In the presence of active lesions, genital herpes can be transmitted to the newborn during vaginal delivery. In the United States, there are 400-1000 cases of neonatal herpes reported annually. Herpes is a very serious disease. It can cause central nervous system or visceral infection in the newborn. Without treatment, the disease causes death in 65% of infants and impaired development in 90% of surviving babies with nervous system infection.Even with treatment, the prognosis is guarded. The risk of the infant is greatest if the mother has her first infection, called the primary infection, at the time of birth. Reactivation poses less threat to the baby. The prevention of newborn herpes is difficult because 70-80% of all cases occur in women with no history of herpes and no active lesions at the time of birth.
According to the American College of Obstetricians and Gynecologist, women with Herpes can deliver vaginally if there are no visible lesions at the onset of labor. In the presence of HSV lesions, a cesarean is performed to prevent transmissiion to the newborn. Since many women may not know that they have the disease, the College also recommends that all pregnant women with active lesions be tested for HSV. Women with Herpes do not require weekly surveillance cultures during pregnancy in the absence of active lesions. In fact, routine cultures in the absence of lesions have been found to be ineffective. Likewise, even though 70-80% of infants with neonatal herpes are born to women with no history or lesions at the time of delivery, screening of all women would not be an effective diagnostic tool in the absence of lesions. However, all women with a history of herpes should report this history to their health care provider.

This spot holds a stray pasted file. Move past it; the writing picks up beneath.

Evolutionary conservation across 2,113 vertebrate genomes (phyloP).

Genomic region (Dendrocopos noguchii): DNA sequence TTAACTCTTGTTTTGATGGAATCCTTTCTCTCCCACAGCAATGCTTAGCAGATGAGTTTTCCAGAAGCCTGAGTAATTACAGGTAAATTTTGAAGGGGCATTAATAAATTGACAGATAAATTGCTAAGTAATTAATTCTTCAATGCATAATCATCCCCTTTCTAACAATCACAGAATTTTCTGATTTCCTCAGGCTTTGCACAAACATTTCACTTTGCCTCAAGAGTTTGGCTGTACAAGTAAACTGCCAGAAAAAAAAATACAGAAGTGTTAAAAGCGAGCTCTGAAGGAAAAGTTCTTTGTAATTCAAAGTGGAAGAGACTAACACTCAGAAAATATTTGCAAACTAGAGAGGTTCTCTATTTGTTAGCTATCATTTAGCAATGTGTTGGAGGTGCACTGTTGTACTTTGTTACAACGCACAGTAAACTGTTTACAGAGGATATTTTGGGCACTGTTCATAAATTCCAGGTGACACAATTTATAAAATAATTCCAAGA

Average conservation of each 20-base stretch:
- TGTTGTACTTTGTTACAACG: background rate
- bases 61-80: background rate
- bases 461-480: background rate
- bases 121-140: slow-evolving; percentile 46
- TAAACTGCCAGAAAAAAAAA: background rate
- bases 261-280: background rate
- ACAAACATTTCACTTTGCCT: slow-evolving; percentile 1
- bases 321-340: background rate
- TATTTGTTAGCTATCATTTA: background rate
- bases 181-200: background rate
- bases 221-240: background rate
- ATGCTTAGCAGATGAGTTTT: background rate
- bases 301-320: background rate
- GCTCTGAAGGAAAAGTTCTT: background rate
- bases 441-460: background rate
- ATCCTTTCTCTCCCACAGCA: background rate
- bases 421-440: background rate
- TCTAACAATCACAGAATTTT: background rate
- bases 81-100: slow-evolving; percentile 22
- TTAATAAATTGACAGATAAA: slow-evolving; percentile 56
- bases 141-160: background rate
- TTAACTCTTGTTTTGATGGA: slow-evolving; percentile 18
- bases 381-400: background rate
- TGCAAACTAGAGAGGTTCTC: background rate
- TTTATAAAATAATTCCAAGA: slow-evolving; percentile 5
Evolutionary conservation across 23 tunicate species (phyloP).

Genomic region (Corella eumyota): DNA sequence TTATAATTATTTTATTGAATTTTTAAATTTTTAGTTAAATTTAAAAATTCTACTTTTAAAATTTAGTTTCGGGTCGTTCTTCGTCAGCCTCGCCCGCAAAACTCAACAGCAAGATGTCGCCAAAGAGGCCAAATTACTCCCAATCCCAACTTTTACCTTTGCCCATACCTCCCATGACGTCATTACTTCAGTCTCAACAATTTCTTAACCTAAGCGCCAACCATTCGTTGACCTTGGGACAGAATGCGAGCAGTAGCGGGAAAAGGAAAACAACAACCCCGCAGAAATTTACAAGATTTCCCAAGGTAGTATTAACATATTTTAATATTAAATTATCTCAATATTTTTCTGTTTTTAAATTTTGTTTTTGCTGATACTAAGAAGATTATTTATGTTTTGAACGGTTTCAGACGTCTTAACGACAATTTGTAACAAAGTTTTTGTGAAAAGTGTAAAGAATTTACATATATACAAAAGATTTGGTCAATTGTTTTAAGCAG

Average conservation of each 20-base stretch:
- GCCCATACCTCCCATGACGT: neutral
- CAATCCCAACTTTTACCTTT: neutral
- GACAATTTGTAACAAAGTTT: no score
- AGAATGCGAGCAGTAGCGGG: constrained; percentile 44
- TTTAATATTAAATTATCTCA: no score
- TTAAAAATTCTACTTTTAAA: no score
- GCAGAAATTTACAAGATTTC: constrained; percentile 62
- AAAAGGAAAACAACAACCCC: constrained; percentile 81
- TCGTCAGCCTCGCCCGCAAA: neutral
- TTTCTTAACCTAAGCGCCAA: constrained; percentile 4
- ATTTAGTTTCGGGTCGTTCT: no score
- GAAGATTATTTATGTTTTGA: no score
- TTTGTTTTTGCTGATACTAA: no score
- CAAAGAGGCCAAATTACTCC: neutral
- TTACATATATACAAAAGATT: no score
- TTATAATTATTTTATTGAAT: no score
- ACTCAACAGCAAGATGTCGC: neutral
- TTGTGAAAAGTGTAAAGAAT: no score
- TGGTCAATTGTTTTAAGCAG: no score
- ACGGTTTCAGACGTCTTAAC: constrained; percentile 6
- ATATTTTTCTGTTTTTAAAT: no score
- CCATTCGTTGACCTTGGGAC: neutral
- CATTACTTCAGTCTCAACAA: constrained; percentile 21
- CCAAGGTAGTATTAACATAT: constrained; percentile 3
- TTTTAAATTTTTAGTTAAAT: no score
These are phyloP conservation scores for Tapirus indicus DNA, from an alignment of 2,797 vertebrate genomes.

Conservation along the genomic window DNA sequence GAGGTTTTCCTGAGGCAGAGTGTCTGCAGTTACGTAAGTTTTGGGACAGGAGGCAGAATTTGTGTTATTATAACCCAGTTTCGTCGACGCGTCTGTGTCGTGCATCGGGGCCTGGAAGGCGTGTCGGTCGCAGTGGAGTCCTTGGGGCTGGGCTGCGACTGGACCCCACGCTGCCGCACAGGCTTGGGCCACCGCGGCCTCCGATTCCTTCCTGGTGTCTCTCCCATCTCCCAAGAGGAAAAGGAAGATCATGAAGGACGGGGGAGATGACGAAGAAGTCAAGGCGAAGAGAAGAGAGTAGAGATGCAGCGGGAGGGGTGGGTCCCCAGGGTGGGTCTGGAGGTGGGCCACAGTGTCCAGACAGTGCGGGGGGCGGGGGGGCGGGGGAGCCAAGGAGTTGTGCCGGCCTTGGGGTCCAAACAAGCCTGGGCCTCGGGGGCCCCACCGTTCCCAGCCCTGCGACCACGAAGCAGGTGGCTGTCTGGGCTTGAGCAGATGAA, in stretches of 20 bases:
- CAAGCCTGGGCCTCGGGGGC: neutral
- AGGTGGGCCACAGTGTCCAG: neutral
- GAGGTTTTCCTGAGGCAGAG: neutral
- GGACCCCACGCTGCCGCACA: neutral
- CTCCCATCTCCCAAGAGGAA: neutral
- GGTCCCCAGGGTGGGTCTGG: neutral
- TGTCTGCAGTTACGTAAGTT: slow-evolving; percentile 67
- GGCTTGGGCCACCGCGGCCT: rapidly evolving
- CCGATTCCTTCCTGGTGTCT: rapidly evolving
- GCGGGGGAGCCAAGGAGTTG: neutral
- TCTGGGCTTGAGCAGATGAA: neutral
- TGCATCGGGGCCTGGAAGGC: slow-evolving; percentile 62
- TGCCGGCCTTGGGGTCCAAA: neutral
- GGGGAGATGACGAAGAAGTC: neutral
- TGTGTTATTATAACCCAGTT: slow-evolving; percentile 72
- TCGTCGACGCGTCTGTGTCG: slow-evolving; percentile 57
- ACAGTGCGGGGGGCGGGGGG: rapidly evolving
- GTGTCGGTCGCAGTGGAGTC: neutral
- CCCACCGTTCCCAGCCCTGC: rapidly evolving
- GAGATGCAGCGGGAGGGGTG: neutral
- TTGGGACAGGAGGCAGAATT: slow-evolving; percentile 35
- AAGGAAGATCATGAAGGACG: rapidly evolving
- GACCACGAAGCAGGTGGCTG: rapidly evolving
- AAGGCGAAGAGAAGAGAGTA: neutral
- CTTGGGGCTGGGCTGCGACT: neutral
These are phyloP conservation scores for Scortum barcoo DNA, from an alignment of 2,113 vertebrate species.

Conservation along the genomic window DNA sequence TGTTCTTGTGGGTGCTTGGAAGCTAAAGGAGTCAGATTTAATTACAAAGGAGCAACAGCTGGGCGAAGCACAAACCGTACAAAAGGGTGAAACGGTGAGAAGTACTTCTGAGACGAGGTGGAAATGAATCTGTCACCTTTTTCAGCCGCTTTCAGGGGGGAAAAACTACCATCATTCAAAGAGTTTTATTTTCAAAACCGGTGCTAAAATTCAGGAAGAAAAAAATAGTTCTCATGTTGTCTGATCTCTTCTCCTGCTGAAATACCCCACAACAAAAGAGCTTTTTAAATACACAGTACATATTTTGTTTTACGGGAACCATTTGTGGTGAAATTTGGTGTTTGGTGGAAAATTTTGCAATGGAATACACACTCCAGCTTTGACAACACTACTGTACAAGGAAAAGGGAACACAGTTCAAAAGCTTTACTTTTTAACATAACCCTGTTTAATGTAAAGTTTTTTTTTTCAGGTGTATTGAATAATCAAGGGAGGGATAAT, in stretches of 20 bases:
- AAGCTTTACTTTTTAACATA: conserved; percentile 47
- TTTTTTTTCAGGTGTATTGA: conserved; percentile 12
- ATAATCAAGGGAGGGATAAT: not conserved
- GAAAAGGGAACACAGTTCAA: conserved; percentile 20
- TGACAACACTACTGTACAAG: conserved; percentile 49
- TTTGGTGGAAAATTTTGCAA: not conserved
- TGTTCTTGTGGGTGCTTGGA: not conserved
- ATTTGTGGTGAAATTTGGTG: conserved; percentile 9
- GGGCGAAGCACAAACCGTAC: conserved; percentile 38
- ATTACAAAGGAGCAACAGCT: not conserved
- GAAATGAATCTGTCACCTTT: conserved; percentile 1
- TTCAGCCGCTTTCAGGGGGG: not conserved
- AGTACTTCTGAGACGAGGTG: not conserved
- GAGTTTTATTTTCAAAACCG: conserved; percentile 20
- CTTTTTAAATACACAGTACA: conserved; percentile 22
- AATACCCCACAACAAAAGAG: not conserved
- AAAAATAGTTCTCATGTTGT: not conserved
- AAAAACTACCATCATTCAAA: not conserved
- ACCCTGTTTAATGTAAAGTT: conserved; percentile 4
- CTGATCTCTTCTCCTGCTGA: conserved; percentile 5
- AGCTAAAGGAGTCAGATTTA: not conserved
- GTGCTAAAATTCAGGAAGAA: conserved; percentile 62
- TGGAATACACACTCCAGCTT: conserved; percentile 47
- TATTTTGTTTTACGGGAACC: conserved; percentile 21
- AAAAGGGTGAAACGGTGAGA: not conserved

Syphilis is a sexually transmitted disease which is caused by the spirochete Treponema pallidum. the incidence of both acquired and congenital syphilis has increased dramatically in the United States since 1986. In the absence of effective treatment, syphilis can be transmitted to a fetus or newborn baby. A baby with congenital syphilis suffers from a variety of symptoms and exhibits multi-system organ damage. Syphilis can also cause stillbirths. To reduce the incidence of congential syphilis, all states require that women be tested for syphilis at the beginning of prenatal care. Testing is done from a blood sample. Many practioners will test women who fall into high risk categories, including women with a history of exposure with suspicious lesions, sexually promiscuous women, and women in highest risk groups again at the beginning of the third trimester. In some cases a third test may be done at delivery.